“Maybe not to you,” I replied, “but considering the time it was built and the many years it has been here, I think it fits superbly into its surroundings.”
“How come the one tower has a top and the other one doesn’t,” Dion asked, after noticing that discrepancy.
“I’m not sure,” I explained, “but it looks as if, for one reason or another, they never managed to finish it.”
The boys followed me inside and that’s when I think they understood why this mission is considered to be one of the most beautiful. It’s a wonderful blend of Moorish, Byzantine and late Mexican Renaissance architecture, yet it was so well done that it’s hard to tell where one leaves off and the other begins. It is also filled with domes and arches, with many wonderful paintings decorating various spaces, and the high altar is massive, intricate and glorious to behold. We sat in the pews, so we could absorb the magnificence of the place for a short time. After that experience, the boys no longer found a need to question why we’d stopped there.
On the way out, we purchased some Indian fry-bread to try, which is a crispy, fried bread that can be served with a variety of toppings, including red chilis or beans, but we chose the cinnamon and powdered sugar versions instead. It was really pretty good and I was glad we chose the ‘sweeter’ types for the boys to try.
We were now on the road, heading for our next destination, Tombstone, which was about an hour away. It is one of the legendary old west towns that seem to get mentioned in nearly all Westerns and cowboy stories. It was the place where the infamous gunfight at the OK Corral took place, which was a bloody and deadly shootout between the Earps and the Clantons. One of our first stops was where that gunfight took place. The boys were standing next to the nine life-sized replicas, seeing if they thought any of them looked menacing, when we were informed a reenactment of the gunfight would take place. Eagerly, the boys gathered around to watch it.
“Jeez, that didn’t take very long,” Graham complained, when it was over.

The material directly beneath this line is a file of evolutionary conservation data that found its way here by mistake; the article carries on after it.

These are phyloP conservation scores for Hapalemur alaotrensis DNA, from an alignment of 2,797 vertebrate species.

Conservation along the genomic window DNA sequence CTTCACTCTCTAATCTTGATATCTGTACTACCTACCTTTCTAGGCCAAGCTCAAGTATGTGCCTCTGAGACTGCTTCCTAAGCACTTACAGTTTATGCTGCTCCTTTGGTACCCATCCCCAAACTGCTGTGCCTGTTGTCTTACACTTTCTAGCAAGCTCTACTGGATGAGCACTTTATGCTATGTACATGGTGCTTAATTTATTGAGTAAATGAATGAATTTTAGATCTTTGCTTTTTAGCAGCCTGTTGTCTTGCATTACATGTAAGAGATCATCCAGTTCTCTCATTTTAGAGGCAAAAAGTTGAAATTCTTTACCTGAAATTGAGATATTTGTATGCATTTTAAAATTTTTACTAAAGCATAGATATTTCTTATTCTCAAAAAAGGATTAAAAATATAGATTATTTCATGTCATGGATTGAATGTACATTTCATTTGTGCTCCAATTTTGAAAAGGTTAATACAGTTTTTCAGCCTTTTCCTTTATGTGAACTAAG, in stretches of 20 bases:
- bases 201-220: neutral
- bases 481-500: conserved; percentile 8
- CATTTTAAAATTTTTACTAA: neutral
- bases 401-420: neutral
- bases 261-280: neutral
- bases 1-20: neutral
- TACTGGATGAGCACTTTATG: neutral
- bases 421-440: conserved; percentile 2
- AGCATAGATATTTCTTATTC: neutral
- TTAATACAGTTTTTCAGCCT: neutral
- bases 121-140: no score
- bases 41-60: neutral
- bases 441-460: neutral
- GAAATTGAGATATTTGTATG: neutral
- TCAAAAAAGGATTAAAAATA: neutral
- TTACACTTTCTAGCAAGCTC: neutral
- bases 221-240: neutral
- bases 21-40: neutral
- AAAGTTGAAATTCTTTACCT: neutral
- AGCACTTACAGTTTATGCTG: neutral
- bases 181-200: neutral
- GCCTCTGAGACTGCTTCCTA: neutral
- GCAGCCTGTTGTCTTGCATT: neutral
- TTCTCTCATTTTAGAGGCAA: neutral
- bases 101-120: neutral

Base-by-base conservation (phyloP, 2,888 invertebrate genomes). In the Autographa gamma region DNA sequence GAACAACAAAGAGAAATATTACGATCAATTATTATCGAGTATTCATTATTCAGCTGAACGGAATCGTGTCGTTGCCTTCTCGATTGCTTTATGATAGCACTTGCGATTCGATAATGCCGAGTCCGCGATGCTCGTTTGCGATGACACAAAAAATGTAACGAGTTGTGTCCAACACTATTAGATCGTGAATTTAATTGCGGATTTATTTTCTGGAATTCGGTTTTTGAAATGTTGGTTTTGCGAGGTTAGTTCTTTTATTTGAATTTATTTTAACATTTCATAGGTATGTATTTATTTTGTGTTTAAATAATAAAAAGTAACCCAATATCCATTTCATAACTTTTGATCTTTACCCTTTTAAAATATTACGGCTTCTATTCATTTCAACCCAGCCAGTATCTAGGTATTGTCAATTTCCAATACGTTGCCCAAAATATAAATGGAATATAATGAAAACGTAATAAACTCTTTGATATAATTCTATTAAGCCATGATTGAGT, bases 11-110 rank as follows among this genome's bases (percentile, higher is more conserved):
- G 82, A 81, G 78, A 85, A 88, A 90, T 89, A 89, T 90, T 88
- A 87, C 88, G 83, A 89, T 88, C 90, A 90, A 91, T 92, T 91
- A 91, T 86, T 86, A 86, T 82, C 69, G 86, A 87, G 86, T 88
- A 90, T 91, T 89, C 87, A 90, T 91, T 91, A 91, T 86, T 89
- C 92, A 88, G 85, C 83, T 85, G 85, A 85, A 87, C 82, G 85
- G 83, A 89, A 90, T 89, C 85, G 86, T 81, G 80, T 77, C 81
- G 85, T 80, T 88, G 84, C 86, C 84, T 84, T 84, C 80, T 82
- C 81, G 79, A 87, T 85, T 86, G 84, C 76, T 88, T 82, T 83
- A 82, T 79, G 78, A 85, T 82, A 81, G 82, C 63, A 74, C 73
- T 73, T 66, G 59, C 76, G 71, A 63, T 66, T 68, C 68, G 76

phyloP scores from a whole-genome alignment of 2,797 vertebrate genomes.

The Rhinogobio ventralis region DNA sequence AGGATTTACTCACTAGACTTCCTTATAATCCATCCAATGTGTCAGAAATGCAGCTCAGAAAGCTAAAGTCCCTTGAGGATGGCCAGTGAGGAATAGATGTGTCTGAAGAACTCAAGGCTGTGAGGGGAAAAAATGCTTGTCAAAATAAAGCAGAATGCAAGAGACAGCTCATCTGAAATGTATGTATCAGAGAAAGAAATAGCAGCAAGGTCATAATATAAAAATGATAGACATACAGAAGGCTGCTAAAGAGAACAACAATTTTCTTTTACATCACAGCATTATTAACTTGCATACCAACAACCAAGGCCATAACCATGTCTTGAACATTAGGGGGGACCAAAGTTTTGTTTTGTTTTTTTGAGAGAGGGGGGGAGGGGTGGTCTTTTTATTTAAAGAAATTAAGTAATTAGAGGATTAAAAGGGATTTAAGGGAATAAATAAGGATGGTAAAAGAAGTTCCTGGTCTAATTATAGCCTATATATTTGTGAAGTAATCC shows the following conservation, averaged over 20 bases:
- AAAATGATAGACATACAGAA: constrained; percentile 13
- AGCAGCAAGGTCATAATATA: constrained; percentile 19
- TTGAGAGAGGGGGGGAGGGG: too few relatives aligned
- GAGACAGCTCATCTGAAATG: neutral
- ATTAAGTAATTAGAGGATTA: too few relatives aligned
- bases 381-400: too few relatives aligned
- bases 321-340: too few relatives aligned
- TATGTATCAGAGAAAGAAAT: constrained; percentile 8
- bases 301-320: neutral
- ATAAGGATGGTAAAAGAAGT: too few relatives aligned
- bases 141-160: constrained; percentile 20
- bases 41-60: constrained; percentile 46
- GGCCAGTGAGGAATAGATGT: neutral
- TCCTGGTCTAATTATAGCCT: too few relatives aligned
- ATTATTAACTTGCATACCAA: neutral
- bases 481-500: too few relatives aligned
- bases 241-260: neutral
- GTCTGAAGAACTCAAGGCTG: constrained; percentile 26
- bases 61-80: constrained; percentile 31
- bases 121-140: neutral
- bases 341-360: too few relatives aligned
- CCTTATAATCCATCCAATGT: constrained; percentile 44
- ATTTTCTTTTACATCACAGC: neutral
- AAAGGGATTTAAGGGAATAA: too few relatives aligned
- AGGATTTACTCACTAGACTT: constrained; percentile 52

“No, it didn’t,” I agreed. “It was my understanding that the whole thing took about thirty-seconds, but when it was over, three of the cowboys lay dead and Morgan and Virgil Earp had been wounded.”
“Dang!” Pat exclaimed “All that happened in thirty-seconds?”
“Yes, with so many guns firing,” I assured him, “it didn’t take much time at all.
During our stay there, we also learned the town got its name because its founder had been had been told by friends that he’d find his tombstone, rather than silver, as he left to seek his fortune. That’s why he named his first claim Tombstone and the city was built around the mining of gold and silver.
After that, we also visited the Tombstone Courthouse, the Boot Hill graveyards, the Bird Cage Theater, the Crystal Palace Saloon and the Tombstone Epitaph, the town’s newspaper. We also had lunch at the Rose Tree Inn. When we left Tombstone, we went back to our motel in Tucson, to spend our final night there. We’d be catching a plane in the morning for San Antonio, Texas, where we would visit Brandon’s family for a few days. The boys didn’t know our destination yet, for all I was willing to tell them was that we were going someplace else, which made them wonder why I was keeping it such a secret. Actually, I wanted to surprise Brandon, not them.
Brandon, Danny, Cole, and Graham shared the ‘sex room,’ but none of them were really into doing much tonight. They were all pretty tired, so they just sucked each other off quickly, before they went to sleep. The thing that made the night special for them was that Graham slept with Danny, while Cole shared his bed with Brandon. The older boys held the younger ones all night long and were almost fatherly in the attention they gave their little brothers. Graham and Cole enjoyed the special attention they got from their older siblings and it was really pretty special to all of them to experience this sort of time together.